Time for some gifts – You can download fifteen minutes of exclusive, unreleased material I created for a radio broadcast via Soundcloud. Alongside mixes from Roel Funcken (Funckarma), Synth Sense, Herd and Oberman Knocks, you can enjoy my exploratory breathing space here. Treat yourself.
It’s been a conversational month too, with Monocle 24 Radio, a part of the Monocle publishing group, choosing to feature an interview with me as a highlight of their broadcast schedule, with a focus on artists. Download it for free and listen to a conversation with Georgina Godwin alongside controversial South African painter Beezy Bailey, opera director Amir Hosseinpour, visual partnership Huntley Muir and the godfather of ambient music Brian Eno. Download.
Then I spoke with American writer Colin Marshall for his Notebooks on Cities and Culture blog, where our conversation ranged across such broad subjects as Nick Drake, B.S. Johnson, the value of my work taking me to places I can’t choose, the ease of complaint and the difficulty of embracing these differences, the importance of pattern in all areas of life, the complex question of how to cross a street in Vietnam, travel as a means of seeing your own home, photography as a means of notetaking, my shelves of diaries, kept every single day since age twelve, and what it says about my overarching skill of discipline, and self-documentation’s need of a system to give it meaning. This and a whole lot more can be downloaded here.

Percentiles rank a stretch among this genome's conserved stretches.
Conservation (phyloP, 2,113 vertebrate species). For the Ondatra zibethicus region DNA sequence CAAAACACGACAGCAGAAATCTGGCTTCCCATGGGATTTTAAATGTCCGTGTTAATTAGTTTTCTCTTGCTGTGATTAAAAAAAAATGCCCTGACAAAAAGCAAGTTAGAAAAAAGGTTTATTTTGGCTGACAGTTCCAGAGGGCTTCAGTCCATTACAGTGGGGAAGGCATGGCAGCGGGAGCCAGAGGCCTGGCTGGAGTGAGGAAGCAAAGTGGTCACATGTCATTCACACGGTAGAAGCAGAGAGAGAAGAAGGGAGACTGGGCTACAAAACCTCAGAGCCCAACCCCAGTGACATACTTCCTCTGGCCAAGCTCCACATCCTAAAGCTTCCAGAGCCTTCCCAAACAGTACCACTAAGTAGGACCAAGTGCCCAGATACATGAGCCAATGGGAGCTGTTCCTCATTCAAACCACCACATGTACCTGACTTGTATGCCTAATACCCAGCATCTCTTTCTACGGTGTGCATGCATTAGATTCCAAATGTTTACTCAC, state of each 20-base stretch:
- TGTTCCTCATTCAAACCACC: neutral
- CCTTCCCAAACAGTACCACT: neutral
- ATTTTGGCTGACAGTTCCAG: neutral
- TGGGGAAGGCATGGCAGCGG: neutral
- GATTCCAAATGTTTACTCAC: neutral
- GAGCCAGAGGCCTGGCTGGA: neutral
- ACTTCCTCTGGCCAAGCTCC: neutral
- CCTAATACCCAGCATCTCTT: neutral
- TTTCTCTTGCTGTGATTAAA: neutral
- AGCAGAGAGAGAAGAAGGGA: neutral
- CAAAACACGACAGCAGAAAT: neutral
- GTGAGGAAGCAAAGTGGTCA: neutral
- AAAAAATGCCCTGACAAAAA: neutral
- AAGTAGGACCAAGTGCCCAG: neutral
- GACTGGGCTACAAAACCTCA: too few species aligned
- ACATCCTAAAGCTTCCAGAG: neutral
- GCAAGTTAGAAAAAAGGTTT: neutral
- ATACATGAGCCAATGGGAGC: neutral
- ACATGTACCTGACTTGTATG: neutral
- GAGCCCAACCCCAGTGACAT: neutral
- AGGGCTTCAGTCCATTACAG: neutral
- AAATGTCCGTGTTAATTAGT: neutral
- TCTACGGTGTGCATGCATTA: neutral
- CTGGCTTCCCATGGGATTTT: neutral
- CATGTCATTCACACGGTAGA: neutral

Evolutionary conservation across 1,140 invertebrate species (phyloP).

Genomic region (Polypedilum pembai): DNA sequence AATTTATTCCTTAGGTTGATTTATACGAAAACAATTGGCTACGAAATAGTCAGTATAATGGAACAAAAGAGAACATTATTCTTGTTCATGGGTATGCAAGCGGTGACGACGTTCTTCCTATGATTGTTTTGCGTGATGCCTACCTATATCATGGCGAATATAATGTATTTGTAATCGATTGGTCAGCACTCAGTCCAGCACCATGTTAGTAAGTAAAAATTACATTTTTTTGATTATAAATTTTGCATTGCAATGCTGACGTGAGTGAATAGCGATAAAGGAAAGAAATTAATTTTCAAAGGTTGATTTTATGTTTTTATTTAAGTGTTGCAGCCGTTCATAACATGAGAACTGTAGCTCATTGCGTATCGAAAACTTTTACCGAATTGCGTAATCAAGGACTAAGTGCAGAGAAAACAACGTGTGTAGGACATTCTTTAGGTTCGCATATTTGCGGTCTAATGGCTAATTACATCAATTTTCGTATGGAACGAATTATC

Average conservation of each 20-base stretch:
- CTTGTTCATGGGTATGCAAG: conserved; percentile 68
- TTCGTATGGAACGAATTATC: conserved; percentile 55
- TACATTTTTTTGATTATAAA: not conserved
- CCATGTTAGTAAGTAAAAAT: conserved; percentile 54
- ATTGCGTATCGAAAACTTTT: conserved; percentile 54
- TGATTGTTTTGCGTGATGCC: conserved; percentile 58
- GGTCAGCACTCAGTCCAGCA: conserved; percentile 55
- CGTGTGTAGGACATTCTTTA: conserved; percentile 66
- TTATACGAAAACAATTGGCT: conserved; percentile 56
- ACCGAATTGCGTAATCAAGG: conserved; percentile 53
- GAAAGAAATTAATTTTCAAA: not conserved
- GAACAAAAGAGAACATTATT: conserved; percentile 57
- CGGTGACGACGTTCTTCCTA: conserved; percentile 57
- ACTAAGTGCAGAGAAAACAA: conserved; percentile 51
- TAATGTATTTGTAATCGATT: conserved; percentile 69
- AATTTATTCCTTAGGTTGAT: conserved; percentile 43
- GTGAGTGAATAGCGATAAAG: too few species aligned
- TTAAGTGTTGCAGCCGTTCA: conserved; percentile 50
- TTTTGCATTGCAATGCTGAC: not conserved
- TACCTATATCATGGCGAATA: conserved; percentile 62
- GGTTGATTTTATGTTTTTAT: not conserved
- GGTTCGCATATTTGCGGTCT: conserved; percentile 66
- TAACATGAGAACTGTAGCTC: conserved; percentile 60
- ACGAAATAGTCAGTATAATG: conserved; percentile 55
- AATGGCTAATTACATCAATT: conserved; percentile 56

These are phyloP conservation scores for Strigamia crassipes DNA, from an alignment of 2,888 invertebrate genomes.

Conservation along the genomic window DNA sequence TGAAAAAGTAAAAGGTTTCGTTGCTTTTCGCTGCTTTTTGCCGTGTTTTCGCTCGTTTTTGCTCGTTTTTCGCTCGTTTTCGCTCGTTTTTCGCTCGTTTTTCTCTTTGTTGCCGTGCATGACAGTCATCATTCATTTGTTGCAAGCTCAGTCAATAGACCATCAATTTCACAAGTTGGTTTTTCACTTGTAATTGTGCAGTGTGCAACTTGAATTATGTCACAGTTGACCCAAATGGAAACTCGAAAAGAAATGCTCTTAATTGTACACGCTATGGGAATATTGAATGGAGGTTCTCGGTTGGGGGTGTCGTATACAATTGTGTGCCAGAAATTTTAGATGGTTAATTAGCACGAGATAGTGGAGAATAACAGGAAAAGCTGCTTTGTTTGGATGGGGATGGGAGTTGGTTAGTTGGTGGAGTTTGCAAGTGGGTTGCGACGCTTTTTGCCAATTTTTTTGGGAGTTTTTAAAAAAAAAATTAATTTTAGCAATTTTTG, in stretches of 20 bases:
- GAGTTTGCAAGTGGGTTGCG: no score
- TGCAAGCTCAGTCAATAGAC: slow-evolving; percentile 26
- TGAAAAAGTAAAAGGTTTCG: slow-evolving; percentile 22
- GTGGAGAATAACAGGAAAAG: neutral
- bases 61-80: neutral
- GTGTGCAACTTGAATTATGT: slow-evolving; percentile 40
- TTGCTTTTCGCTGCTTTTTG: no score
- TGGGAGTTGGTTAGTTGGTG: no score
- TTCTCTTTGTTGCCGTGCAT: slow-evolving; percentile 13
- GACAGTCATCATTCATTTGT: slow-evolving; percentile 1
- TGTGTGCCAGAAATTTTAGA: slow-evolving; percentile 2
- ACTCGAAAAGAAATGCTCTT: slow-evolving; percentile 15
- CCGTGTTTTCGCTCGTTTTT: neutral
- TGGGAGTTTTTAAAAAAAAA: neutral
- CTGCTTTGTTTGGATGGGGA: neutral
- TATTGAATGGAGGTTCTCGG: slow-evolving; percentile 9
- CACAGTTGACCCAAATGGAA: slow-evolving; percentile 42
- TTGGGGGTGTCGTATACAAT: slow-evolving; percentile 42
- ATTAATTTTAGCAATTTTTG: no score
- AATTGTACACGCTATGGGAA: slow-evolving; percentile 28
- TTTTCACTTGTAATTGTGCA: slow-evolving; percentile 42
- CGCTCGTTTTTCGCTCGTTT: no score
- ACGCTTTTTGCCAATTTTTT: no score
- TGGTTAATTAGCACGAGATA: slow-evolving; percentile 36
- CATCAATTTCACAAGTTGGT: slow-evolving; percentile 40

BBC Radio Four broadcast The Haunted Apparatus last month, a radio production that I collaborated on with poet and writer Ian McMillan. Featuring interviews with guests such as Jackie Kay, Charlie Higson, Chuck Palahniuk and David Toop, the show explored the use of the telephone in our world. Thirty years after the invention of the mobile phone we made strange what we very quickly came to take for granted – the ability to send a disembodied voice down a line. The work is a reverie on time and place, exploring why hanging on to the ‘uncanny’ nature of phone calls, could help us understand what’s happening to us – as we become deluged with new ways to communicate. Though it’s no longer available to listen back on the BBC site I’ll be searching out ways to make this available to listeners if you wish.
Though written in Polish you can still enjoy a feature on my work, since it gives you a clue as to what I was listening to in one day in February, as well as my choices of fine releases from 2013, a belated Top Ten of music. That means sounds from Cliff Martinez, David Tudor, Oval, Tim Hecker, Cabaret Voltaire, Jimi Hendrix, Nosaj Thing, Bass Clef, Gazelle Twin and so very much more. My ears are never tired of music, new and old alike.